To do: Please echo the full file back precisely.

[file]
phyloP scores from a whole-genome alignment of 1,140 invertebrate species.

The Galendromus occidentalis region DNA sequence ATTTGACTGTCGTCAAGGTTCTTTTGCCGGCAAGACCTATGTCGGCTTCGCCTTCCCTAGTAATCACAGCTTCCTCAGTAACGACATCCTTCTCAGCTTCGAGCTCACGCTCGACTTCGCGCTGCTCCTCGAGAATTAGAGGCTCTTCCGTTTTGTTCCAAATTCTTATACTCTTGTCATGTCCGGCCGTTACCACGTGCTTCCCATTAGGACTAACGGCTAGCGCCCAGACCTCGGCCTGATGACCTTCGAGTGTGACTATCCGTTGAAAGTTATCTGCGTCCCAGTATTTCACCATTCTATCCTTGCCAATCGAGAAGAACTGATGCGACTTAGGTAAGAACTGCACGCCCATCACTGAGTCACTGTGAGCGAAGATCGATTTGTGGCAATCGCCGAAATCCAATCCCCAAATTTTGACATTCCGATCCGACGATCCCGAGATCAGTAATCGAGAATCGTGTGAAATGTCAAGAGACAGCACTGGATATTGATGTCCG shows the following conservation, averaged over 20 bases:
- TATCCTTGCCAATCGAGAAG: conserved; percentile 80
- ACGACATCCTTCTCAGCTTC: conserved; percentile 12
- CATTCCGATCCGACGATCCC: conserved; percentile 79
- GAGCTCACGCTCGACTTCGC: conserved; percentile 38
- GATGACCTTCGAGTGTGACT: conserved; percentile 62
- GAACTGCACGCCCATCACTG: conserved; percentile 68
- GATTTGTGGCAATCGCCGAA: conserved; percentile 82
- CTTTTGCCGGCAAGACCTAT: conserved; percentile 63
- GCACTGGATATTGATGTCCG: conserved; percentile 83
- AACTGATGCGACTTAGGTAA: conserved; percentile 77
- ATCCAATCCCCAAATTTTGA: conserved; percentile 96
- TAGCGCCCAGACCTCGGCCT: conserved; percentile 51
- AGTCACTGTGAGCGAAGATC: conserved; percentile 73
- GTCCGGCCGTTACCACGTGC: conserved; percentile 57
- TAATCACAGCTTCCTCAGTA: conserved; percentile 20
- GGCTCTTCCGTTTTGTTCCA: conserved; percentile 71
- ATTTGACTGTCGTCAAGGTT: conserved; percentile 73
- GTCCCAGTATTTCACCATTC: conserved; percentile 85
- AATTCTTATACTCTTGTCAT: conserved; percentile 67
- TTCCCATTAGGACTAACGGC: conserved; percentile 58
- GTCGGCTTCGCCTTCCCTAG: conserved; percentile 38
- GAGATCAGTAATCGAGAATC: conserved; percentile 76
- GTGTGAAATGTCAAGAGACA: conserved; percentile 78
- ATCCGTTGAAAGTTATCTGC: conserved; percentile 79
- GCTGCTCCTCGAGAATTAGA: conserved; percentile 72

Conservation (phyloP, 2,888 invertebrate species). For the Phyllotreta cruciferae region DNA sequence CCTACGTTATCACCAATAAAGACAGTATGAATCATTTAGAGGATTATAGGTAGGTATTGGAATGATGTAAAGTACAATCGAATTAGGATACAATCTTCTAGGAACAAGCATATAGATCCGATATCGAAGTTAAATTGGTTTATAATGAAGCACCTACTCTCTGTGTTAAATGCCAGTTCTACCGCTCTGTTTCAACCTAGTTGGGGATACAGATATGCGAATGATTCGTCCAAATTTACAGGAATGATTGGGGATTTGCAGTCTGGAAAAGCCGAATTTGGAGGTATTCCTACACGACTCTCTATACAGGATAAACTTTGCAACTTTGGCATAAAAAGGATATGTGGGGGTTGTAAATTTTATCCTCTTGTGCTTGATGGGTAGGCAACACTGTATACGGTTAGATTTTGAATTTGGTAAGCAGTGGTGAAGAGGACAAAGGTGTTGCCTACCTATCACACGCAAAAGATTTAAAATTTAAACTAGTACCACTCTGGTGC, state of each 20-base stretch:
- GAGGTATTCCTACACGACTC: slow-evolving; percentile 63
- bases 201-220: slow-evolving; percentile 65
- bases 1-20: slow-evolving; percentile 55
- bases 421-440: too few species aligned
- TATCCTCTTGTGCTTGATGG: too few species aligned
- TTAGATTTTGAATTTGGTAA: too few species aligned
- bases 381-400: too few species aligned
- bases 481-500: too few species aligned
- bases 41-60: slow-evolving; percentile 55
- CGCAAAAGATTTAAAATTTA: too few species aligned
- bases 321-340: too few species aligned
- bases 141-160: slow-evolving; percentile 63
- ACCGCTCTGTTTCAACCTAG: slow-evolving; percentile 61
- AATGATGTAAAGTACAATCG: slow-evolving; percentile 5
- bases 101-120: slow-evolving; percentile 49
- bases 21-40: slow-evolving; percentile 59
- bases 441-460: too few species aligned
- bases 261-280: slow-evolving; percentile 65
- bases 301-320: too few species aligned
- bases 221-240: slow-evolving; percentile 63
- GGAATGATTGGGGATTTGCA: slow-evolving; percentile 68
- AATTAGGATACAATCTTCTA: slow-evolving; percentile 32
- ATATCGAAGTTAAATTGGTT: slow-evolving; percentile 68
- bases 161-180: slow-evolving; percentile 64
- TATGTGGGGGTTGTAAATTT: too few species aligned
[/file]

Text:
phyloP scores from a whole-genome alignment of 1,140 invertebrate species.

The Galendromus occidentalis region DNA sequence ATTTGACTGTCGTCAAGGTTCTTTTGCCGGCAAGACCTATGTCGGCTTCGCCTTCCCTAGTAATCACAGCTTCCTCAGTAACGACATCCTTCTCAGCTTCGAGCTCACGCTCGACTTCGCGCTGCTCCTCGAGAATTAGAGGCTCTTCCGTTTTGTTCCAAATTCTTATACTCTTGTCATGTCCGGCCGTTACCACGTGCTTCCCATTAGGACTAACGGCTAGCGCCCAGACCTCGGCCTGATGACCTTCGAGTGTGACTATCCGTTGAAAGTTATCTGCGTCCCAGTATTTCACCATTCTATCCTTGCCAATCGAGAAGAACTGATGCGACTTAGGTAAGAACTGCACGCCCATCACTGAGTCACTGTGAGCGAAGATCGATTTGTGGCAATCGCCGAAATCCAATCCCCAAATTTTGACATTCCGATCCGACGATCCCGAGATCAGTAATCGAGAATCGTGTGAAATGTCAAGAGACAGCACTGGATATTGATGTCCG shows the following conservation, averaged over 20 bases:
- TATCCTTGCCAATCGAGAAG: conserved; percentile 80
- ACGACATCCTTCTCAGCTTC: conserved; percentile 12
- CATTCCGATCCGACGATCCC: conserved; percentile 79
- GAGCTCACGCTCGACTTCGC: conserved; percentile 38
- GATGACCTTCGAGTGTGACT: conserved; percentile 62
- GAACTGCACGCCCATCACTG: conserved; percentile 68
- GATTTGTGGCAATCGCCGAA: conserved; percentile 82
- CTTTTGCCGGCAAGACCTAT: conserved; percentile 63
- GCACTGGATATTGATGTCCG: conserved; percentile 83
- AACTGATGCGACTTAGGTAA: conserved; percentile 77
- ATCCAATCCCCAAATTTTGA: conserved; percentile 96
- TAGCGCCCAGACCTCGGCCT: conserved; percentile 51
- AGTCACTGTGAGCGAAGATC: conserved; percentile 73
- GTCCGGCCGTTACCACGTGC: conserved; percentile 57
- TAATCACAGCTTCCTCAGTA: conserved; percentile 20
- GGCTCTTCCGTTTTGTTCCA: conserved; percentile 71
- ATTTGACTGTCGTCAAGGTT: conserved; percentile 73
- GTCCCAGTATTTCACCATTC: conserved; percentile 85
- AATTCTTATACTCTTGTCAT: conserved; percentile 67
- TTCCCATTAGGACTAACGGC: conserved; percentile 58
- GTCGGCTTCGCCTTCCCTAG: conserved; percentile 38
- GAGATCAGTAATCGAGAATC: conserved; percentile 76
- GTGTGAAATGTCAAGAGACA: conserved; percentile 78
- ATCCGTTGAAAGTTATCTGC: conserved; percentile 79
- GCTGCTCCTCGAGAATTAGA: conserved; percentile 72

Conservation (phyloP, 2,888 invertebrate species). For the Phyllotreta cruciferae region DNA sequence CCTACGTTATCACCAATAAAGACAGTATGAATCATTTAGAGGATTATAGGTAGGTATTGGAATGATGTAAAGTACAATCGAATTAGGATACAATCTTCTAGGAACAAGCATATAGATCCGATATCGAAGTTAAATTGGTTTATAATGAAGCACCTACTCTCTGTGTTAAATGCCAGTTCTACCGCTCTGTTTCAACCTAGTTGGGGATACAGATATGCGAATGATTCGTCCAAATTTACAGGAATGATTGGGGATTTGCAGTCTGGAAAAGCCGAATTTGGAGGTATTCCTACACGACTCTCTATACAGGATAAACTTTGCAACTTTGGCATAAAAAGGATATGTGGGGGTTGTAAATTTTATCCTCTTGTGCTTGATGGGTAGGCAACACTGTATACGGTTAGATTTTGAATTTGGTAAGCAGTGGTGAAGAGGACAAAGGTGTTGCCTACCTATCACACGCAAAAGATTTAAAATTTAAACTAGTACCACTCTGGTGC, state of each 20-base stretch:
- GAGGTATTCCTACACGACTC: slow-evolving; percentile 63
- bases 201-220: slow-evolving; percentile 65
- bases 1-20: slow-evolving; percentile 55
- bases 421-440: too few species aligned
- TATCCTCTTGTGCTTGATGG: too few species aligned
- TTAGATTTTGAATTTGGTAA: too few species aligned
- bases 381-400: too few species aligned
- bases 481-500: too few species aligned
- bases 41-60: slow-evolving; percentile 55
- CGCAAAAGATTTAAAATTTA: too few species aligned
- bases 321-340: too few species aligned
- bases 141-160: slow-evolving; percentile 63
- ACCGCTCTGTTTCAACCTAG: slow-evolving; percentile 61
- AATGATGTAAAGTACAATCG: slow-evolving; percentile 5
- bases 101-120: slow-evolving; percentile 49
- bases 21-40: slow-evolving; percentile 59
- bases 441-460: too few species aligned
- bases 261-280: slow-evolving; percentile 65
- bases 301-320: too few species aligned
- bases 221-240: slow-evolving; percentile 63
- GGAATGATTGGGGATTTGCA: slow-evolving; percentile 68
- AATTAGGATACAATCTTCTA: slow-evolving; percentile 32
- ATATCGAAGTTAAATTGGTT: slow-evolving; percentile 68
- bases 161-180: slow-evolving; percentile 64
- TATGTGGGGGTTGTAAATTT: too few species aligned